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The Artist's Voice
The Studio Museum in Harlem
New York, NY
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The Artist's Voice
The Artist's Voice puts exhibiting artists in conversation with prominent voices from other fields, allowing each to more deeply discuss the scope of the exhibition in relation to broader, cultural concerns. On the occasion of A Constellation, this artist talk invites exhibiting artists Torkwase Dyson and ruby amanze to explore black spatial dynamics, geographic materiality and the ways narrative and biography are constructed and situated within African, diasporic communities. Moderated by Kimberli GantMellon Curatorial Fellow in the Department of Arts of Global Africa at the Newark Museum, and PhD candidate at the University of Texas Austinour panel will forge connections to fields beyond visual art, further unpacking the role abstraction and fiction can play in offsetting the temporal and narrative prescriptions of the everyday.

ruby onyinyechi amanze is a visual artist whose practice centers around drawing and works on paper. In a non-linear and open narrative, her drawings explore space as a malleable construct, the freedom to play as revolutionary and cultural hybridity as a mundane norm. In 2004, amanze earned her B.F.A., Summa Cum Laude, from Tyler School of Art, Temple University, and her M.F.A. from Cranbrook Academy of Art, Bloomfield Hills, Michigan in 2006. In 2012-2013, amanze was the recipient of a Fulbright Scholars Award in Drawing to the University of Nigeria, Nsukka. She recently concluded the 2014-2015 Workspace Program with Lower Manhattan Cultural Council, was a 2015 summer recipient for the Fountainhead Residency in Miami, and is currently an Artist-in-Residence at the Queens Museum, NY. amanze has exhibited her work internationally including, New York, Johannesburg, Miami, London and Lagos.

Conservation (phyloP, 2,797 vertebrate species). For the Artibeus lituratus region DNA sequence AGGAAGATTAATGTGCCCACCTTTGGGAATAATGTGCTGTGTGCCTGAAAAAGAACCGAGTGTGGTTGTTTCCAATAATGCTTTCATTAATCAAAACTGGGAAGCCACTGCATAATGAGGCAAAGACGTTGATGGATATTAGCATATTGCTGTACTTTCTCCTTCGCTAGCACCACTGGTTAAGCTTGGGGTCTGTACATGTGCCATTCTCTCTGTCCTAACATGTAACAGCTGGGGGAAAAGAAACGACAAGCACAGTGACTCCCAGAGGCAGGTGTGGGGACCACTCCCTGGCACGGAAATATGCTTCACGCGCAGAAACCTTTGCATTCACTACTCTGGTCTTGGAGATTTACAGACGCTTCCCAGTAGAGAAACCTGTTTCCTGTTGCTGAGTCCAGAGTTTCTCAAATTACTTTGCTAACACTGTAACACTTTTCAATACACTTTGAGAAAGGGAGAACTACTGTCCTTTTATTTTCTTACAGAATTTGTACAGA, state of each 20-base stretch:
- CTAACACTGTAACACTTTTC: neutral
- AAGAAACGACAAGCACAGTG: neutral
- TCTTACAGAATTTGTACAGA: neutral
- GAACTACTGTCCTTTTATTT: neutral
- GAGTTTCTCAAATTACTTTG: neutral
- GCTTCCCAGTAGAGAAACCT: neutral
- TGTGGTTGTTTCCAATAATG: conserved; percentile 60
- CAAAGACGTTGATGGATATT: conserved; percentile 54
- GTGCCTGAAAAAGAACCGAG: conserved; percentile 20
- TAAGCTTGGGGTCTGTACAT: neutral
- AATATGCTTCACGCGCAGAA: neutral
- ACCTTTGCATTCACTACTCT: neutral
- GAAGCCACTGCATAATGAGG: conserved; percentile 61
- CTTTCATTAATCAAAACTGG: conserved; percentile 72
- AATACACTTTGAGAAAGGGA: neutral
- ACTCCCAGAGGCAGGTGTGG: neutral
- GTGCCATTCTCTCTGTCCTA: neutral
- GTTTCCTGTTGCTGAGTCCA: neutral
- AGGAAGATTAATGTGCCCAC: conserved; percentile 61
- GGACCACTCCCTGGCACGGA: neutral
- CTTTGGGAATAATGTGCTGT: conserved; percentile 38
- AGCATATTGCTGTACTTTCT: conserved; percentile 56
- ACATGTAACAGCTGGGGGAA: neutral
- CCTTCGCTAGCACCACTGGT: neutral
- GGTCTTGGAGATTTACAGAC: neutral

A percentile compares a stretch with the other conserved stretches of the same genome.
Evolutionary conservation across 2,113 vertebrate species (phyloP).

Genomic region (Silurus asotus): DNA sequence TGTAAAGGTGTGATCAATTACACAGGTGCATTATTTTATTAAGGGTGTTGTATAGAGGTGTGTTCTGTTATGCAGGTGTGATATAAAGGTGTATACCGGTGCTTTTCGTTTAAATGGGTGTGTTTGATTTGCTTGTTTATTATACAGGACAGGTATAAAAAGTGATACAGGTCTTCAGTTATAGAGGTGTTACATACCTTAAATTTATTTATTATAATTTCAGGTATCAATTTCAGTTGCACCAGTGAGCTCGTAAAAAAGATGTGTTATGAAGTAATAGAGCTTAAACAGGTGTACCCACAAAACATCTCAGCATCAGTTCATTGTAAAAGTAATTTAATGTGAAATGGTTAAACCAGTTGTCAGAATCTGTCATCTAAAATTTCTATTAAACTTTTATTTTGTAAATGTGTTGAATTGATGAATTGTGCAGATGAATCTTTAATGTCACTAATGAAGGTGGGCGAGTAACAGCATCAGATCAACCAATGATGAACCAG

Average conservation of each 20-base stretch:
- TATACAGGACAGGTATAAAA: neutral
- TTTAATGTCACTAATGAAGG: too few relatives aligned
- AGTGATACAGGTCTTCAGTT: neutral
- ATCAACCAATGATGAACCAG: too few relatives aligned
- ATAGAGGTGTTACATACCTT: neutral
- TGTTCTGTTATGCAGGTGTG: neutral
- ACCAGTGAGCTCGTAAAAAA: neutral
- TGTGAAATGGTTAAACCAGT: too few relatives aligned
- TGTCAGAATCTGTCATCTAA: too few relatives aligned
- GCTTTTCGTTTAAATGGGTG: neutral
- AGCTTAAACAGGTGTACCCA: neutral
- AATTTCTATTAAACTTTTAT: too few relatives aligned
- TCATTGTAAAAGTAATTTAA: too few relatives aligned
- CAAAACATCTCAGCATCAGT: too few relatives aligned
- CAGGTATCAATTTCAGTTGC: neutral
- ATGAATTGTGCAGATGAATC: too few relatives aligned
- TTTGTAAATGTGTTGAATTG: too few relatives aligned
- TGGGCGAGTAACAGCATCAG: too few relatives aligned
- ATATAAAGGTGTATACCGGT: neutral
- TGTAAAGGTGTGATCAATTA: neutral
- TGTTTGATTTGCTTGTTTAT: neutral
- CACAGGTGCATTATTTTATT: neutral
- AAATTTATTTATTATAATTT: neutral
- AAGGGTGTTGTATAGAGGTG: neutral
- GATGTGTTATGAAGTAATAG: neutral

Torkwase Dyson's works are deconstructions of natural and built environments that influence black spatial conditions. She considers places and objects that help construct our ideas of humanness as ecological systems to be mined. In her drawings, paintings, and sculptures she re-images familiar structures into minimal schematics that are mediations on human geographic development and belonging, merging minimal geometric abstraction and the language of architecture and landscape architecture to generate an idiosyncratic language that is both meditative and structural. The results are subtle images that make her subject of deconstruction unrecognizable, replacing it with new visual narratives concerning recognition, proximity, resistance, and the imagination. Ms. Dyson has exhibited at Franconia Sculpture Park, the Whitney Museum of American Art, the Corcoran College of Art and Design, the Schuylkill Center for Environmental Education, and the Smithsonian National Museum of African Art.  Ms. Dyson is based in Brooklyn, New York and was appointed lecturer in painting/printmaking at Yale in 2015.

Kimberli Gant is the Mellon Curatorial Fellow in the Department of Arts of Global Africa at the Newark Museum. She is also a PhD candidate at the University of Texas Austin pursuing research on photographic depictions of Lagos, Nigeria. Kimberli's curatorial experience includes: The Contemporary Austin (2012), UT's Warfield Center for African & African Diaspora Studies (2013), Deutsche Bank America in New York (2010) and the Museum of Contemporary African Diasporan Art (MoCADA) in Brooklyn, New York where she was the Curator of Exhibitions and Public Programs (2005-2010). She also recently completed the Center for Curatorial Leadership's inaugural Mellon Foundation Seminar in New York (2014). Kimberli's work has been published in academic books and exhibition catalogues for The Contemporary Austin, the Studio Museum in Harlem and the Centre for Contemporary Art Lagos.

This program is free with Museum admission, which is a suggested donation of $7 for adults and $3 for students and seniors. All seating will be on a first-come, first-served basis.


The Studio Museum in Harlem (View)
144 West 125th Street
New York, NY 10027
United States


Arts > Literary
Arts > Visual
Education > Tours

Dog Friendly: No
Wheelchair Accessible: Yes!


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